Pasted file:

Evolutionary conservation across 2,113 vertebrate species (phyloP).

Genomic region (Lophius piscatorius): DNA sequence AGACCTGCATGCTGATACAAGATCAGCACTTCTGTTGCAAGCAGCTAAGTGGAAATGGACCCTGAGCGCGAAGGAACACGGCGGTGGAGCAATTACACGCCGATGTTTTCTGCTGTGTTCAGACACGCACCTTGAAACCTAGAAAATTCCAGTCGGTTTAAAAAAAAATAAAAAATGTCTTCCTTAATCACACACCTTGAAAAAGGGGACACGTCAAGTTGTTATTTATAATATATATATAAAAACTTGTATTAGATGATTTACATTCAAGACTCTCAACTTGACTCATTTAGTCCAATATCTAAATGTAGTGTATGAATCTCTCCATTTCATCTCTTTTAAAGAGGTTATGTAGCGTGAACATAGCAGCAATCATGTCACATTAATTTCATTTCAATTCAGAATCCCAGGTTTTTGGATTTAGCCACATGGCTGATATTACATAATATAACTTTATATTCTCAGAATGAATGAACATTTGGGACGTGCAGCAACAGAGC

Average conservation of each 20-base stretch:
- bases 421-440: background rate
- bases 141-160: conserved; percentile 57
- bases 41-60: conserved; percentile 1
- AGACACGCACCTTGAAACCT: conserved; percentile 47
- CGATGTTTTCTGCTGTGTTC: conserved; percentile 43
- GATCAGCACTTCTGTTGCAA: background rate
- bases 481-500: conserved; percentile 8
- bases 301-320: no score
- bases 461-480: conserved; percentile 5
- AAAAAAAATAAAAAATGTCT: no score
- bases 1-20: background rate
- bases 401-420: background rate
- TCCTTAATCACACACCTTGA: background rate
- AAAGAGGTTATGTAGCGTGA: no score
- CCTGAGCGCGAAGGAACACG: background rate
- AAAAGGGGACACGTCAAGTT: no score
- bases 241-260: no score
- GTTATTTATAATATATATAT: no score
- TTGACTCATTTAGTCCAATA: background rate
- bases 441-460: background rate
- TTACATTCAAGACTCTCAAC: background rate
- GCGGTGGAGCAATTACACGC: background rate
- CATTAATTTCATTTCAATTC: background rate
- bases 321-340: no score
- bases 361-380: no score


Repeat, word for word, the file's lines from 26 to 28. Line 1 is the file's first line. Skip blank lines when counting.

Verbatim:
- CATTAATTTCATTTCAATTC: background rate
- bases 321-340: no score
- bases 361-380: no score